We all want our children to be kind to others. After all, kindness and empathy are basic human skills which make life safer and more enjoyable. But it can be hard to know exactly how to encourage small people to be kind, especially when they often behave as if they’re the only ones who matter.
Egocentricity is what drives young children, who tend to only think of themselves until around preschool age. But learning how to be kind starts years before then.
Do I need to do anything special?
From the start, some children just seem to be gentler, patient and kinder than others. They have more of an empathetic nature and don’t need much reminding to be thoughtful towards other people.
There is undoubtedly a genetic influence when it comes to displaying kindness. Put simply, kind parents tend to have children who are kind. But whether this is solely genetic or environmental, or more likely, a combination of both is yet to be proven. As with other personality and temperament factors, genetics cannot be wholly responsible.
Most children need to be taught skills in ways to be helpful, thoughtful and kind.
10 Ways to raise a kind child
- Practice kindness and empathy in your home. Role modelling is an incredibly powerful way for children to learn. If you are kind and respectful to them and others, these qualities will be normalised.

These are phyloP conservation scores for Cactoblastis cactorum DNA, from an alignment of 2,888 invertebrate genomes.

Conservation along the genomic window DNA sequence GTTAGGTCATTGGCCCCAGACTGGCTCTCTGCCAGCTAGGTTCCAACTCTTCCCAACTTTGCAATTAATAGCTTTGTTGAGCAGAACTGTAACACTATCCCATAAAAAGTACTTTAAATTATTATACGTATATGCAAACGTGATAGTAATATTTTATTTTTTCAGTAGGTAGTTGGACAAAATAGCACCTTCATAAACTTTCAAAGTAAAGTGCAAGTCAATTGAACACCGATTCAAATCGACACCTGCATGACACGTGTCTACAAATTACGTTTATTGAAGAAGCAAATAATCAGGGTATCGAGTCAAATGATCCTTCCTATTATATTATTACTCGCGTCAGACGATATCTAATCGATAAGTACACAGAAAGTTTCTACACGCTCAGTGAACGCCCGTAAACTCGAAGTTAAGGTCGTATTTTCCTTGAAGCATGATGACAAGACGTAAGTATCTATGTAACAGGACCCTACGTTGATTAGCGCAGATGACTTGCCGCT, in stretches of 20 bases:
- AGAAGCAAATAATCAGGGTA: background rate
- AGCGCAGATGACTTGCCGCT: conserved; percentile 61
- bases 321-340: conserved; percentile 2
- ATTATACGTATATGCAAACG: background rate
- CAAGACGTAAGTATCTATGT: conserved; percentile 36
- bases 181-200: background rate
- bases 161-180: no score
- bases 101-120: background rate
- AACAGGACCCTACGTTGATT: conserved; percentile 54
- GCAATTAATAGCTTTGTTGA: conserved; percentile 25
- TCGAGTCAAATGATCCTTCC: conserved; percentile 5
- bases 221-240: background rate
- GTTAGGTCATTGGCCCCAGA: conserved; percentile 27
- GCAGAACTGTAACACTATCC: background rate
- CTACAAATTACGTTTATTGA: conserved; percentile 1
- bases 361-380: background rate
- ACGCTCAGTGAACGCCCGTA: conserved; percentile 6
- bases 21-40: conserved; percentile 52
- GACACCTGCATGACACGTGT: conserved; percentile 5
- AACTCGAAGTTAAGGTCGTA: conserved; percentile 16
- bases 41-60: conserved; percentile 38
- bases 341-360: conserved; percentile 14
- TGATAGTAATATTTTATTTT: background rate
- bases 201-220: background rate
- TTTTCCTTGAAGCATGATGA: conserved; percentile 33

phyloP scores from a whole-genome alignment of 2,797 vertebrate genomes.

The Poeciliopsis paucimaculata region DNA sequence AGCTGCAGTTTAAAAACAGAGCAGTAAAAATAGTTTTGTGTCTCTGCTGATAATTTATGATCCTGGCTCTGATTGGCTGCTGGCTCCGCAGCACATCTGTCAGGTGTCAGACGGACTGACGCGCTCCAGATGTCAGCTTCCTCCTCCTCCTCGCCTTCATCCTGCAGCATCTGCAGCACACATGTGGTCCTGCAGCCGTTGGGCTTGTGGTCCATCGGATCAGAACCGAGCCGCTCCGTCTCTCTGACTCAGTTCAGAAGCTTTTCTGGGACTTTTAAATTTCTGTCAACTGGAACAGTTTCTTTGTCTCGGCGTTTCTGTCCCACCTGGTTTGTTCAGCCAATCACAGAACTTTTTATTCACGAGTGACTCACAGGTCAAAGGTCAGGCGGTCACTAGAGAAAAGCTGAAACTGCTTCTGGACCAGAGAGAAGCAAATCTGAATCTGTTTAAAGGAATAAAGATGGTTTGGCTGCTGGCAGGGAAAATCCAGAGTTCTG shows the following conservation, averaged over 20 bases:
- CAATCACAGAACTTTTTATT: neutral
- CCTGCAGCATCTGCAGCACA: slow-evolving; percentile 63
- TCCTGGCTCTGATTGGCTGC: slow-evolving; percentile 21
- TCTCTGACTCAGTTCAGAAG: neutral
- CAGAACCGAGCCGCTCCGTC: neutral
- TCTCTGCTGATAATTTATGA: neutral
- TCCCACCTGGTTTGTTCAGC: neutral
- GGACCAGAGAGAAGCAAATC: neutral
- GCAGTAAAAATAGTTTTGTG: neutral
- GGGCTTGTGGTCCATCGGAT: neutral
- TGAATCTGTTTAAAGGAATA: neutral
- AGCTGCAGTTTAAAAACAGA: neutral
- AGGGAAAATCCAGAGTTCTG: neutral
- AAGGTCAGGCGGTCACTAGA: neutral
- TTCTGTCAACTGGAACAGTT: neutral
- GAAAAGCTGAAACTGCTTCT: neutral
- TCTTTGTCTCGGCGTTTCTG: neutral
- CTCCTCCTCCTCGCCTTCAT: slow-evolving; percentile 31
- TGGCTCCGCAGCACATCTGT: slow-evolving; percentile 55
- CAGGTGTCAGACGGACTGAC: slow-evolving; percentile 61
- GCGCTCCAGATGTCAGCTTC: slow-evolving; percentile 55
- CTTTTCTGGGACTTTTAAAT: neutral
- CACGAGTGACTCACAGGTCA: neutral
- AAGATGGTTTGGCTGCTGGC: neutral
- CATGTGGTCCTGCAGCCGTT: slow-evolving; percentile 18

- Try not to always reward your child when they are thoughtful. This will encourage them to do positive things only when you’re watching. They’ll benefit from learning they feel intrinsically good when they consider other people.
- Match feelings with words e.g., “you’re looking sad right now”, “are you feeling scared”? Small children often have big feelings and can easily feel overwhelmed.
- Point it out when you see other people practicing kindness. Likewise, when people are rude or thoughtless.
- Use the word ‘feelings’ when you’re talking about their own or other peoples. This will help them to match actions with what they generate inside.
- Keep a tab on criticism, discrimination and rudeness in your household. Children mimic the language and actions of their parents. If negativity is normalised, they’re more likely to display the same characteristics.
- Praise your child’s efforts, not their character, e.g., “good trying”, “you must have really thought about that”. Remember that it’s fine to say “you’re a kind person” because this will help them to link intrinsic qualities with positive traits.
- Be gentle when you hold and touch your child. There’s a time and place for more robust play and activities, but make sure you match your responses to what your child needs at the time. Get them to practice cuddling, kissing and hugging their toys and praise their attempts. Saying “you’re being very kind and gentle”, “Oh, what lovely hugs you’re giving teddy” helps them to match actions with feelings.
- Where possible, have pets as part of your family. Involve your children in their care and always treat animals with respect and kindness. There’s more to their care than feeding and water; teach your children that animals have feelings too.
- Catch your child if they’re being unkind to their siblings, you or others. Learning what’s socially acceptable will come from you and other people in your child’s life.
Written for Sudocrem by Jane Barry, Midwife and Child Health Nurse.